* Rursus, vim et virtutem et consequentias Re“ rum inventarum notare juvat: quæ non in aliis “ manifestius occurrunt, quam in illis tribus, quæ “ Antiquis incognitæ, et quarum primordia, licet re“ centia, obscura et ingloria sunt: Artis nimirum “ Imprimendi, Pulveris Tormentarii, et Acus Nau** ticæ. Hæc enim tria, rerum faciem et statum “ in Orbe terrarum mutaverunt: primum, in Re ** Literaria ; secundum, in Re Bellica : tertium, in “ Navigationibus : Unde innumeræ rerum muta“ tiones sequutæ sunt, ut non imperium aliquod, “ non Secta, non Stella majorem efficaciam et quasi ** influxum super res humanas exercuisse videatur, “ quam ista Mechanica exercuerunt."*

* Shaw's translation. “ Again, it may not be improper to observe the power, the“ efficacy, and the consequences of inventions, which appear no

§ 5. VALERIUS TERMINUS. This too is clearly a rudiment of the * Advance“ ment of Learning,” as may be perceived almost in every page : for instance, by comparing,

Of this Volume. Of Volume II.
Page - - - - 261 with Page - - - - 2.
Page - - - - 271 with Page - - 45. 51.
Page — - - - 279 with Page - - - - 48.

It is also a rudiment of the * Novum Organum." In page 285 of this volume, he says, “Let the effect “ to be produced be whiteness; let the first directiom “ be, that if air and water be intermingled, or broken “in small portions together, whiteness will ensue, “ asin snow, in the breaking of the waves* of the sea, “ and rivers, and the like." In the * Novum Organum," under the head of travelling instances, he says, “ To give an example “ of a travelling instance ; suppose the nature in“ quired after were whiteness, an instance advancing “ to generation is glass, whole, and in powder ;

“ where plainer, than in those three particulars, unknown to the “ ancients, and whose origins, though modern, are obscure and “inglorious, viz. the art of printing, gunpowder, and the com“pass, which have altered the state of the world, and given it “ a new face; 1. With regard to learming ; 2. With regard to “ war; and, 3. With regard to navigation. Whence number“less vicissitudes of things have ensued, insomuch that no em“ pire, no sect, no celestial body, could seem to have a greater “ efficacy, and, as it were, influence over human affairs than “ these three mechanical inventions have had.”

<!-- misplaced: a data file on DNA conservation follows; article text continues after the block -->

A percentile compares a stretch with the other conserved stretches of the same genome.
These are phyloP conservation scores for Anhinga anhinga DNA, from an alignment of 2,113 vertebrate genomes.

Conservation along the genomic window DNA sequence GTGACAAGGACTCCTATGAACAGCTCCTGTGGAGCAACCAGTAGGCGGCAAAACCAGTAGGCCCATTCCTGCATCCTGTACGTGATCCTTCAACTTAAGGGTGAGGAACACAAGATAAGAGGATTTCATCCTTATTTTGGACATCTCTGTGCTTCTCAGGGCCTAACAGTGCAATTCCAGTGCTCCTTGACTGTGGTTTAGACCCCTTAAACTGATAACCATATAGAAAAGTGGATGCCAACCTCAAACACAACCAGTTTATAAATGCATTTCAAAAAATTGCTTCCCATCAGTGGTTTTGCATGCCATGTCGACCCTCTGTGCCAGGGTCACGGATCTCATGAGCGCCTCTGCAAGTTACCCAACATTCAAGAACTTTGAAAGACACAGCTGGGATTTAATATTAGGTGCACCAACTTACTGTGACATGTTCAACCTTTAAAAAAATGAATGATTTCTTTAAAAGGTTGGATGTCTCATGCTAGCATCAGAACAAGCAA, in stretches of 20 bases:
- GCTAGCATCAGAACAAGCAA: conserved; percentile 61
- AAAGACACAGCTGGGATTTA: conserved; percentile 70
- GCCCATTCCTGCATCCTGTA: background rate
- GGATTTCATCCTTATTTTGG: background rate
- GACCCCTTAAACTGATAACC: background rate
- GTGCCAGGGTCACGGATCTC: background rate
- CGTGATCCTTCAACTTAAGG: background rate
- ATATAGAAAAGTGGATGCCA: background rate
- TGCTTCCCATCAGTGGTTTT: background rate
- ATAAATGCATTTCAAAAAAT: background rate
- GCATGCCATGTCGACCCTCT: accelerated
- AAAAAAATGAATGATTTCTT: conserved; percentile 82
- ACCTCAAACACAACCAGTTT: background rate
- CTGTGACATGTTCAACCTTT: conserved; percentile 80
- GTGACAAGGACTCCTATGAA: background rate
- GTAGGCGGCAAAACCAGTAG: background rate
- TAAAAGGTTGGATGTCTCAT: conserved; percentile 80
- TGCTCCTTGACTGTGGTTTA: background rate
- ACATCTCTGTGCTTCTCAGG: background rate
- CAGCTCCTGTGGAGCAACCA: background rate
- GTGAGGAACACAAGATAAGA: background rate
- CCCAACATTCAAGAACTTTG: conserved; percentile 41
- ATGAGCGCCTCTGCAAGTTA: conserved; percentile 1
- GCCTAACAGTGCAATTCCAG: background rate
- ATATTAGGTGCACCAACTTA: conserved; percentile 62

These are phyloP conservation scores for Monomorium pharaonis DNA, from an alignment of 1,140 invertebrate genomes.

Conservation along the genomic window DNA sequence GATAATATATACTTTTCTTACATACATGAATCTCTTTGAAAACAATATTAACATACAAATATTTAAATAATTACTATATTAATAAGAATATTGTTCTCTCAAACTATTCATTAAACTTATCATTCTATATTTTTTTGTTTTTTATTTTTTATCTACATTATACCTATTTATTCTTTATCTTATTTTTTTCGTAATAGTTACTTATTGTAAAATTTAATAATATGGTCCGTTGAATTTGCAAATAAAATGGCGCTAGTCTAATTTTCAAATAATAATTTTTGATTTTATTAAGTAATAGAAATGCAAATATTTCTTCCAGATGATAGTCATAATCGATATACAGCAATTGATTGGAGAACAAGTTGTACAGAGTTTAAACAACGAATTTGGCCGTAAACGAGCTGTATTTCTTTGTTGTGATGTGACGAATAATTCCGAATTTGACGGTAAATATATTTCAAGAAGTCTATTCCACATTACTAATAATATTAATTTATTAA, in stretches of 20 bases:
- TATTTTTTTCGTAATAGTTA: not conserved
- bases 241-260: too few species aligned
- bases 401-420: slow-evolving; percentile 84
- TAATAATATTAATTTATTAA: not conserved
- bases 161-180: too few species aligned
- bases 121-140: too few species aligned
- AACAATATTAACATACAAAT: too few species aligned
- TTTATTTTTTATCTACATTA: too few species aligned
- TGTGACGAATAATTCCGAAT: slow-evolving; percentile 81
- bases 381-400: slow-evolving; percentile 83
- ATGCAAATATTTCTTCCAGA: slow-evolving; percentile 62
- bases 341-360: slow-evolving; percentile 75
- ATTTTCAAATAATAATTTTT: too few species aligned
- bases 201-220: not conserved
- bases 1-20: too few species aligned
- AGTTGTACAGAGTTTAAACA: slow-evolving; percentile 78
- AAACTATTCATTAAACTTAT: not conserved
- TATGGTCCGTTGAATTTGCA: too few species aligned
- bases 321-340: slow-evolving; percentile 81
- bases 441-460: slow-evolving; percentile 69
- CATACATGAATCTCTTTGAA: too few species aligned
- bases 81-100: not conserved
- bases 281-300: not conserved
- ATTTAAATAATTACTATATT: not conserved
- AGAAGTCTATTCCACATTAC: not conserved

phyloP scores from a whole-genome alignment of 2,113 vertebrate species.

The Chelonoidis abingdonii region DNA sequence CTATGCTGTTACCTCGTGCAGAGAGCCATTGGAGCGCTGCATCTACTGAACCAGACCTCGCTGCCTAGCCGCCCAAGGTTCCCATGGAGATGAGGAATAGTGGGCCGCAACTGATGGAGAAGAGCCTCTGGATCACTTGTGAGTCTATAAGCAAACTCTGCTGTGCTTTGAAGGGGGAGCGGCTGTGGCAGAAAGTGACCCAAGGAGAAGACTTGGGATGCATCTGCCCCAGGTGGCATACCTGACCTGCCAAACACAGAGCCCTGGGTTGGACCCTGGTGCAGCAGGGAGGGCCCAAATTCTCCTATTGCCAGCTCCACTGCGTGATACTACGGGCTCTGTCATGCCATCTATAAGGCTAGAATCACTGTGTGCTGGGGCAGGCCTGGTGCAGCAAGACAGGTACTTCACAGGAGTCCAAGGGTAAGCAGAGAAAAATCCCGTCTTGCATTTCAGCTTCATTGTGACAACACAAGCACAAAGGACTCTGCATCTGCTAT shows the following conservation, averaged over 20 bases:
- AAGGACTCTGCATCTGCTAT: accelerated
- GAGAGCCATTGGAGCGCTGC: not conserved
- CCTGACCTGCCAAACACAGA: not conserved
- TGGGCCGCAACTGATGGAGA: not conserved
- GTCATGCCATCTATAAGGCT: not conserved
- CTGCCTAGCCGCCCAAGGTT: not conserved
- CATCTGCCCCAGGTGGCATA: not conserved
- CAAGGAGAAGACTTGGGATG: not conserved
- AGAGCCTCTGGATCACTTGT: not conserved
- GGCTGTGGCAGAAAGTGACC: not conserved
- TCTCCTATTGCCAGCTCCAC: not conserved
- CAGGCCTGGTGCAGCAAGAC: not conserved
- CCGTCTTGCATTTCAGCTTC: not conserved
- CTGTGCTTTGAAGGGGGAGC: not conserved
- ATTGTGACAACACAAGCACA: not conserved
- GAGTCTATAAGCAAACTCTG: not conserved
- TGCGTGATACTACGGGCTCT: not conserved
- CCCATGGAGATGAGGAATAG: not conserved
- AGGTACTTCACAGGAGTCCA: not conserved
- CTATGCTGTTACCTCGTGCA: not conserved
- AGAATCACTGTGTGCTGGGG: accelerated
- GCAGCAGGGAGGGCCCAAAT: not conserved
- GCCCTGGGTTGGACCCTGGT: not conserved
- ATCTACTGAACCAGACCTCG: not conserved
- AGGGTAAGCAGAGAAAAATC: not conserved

* I have ventured in this preface to substitute “ waves” for ways.

“ and again, simple water, and water beat into “ froth ; for whole glass, and simple water, are “ transparent bodies, not white ; but powdered glass, “ and the froth of water, are white, mot transparent."

§ 6. FILUM LABYRINTHI. The tract entitled “ Filum Labyrinthi,"* of which there is a MSS. in the British Museum,* seems to have been the rudiment of the tract in Latin in Gruter's collection, entitled “ Cogitata et Visa,”; the three first sectioms containing the same sentiments in almost the same words. That it is a rudiment of the ** Advancement of “ Learning" is manifest, as will appear by comparing the beautiful passage in page 16 of vol. ii. with the following sentence in page 313 of this volume, * He thought also, that knowledge is almost ** generally sought either for delight and satisfaction, ** or for gain or profession, or for credit and orna** ment, and that every of these are as Atalanta's * balls, which hinder the race of invention." It is also a rudiment of the Novum Organum. Speaking of universities, he says, in page 319 of this volume, ** Im universities and colleges men's studies ** are almost confined to certain authors, from which « if any dissenteth or propoundeth matter of redar« gution, it is enough to make him thought a person

* « Scala Intellectus, sive Filum Labyrinthi," is the title of the fourth part of the ** Instauratio."

+ Catalogue Harleian, vol. iii. page 897. Art. 6797.

f These will be explained hereafter.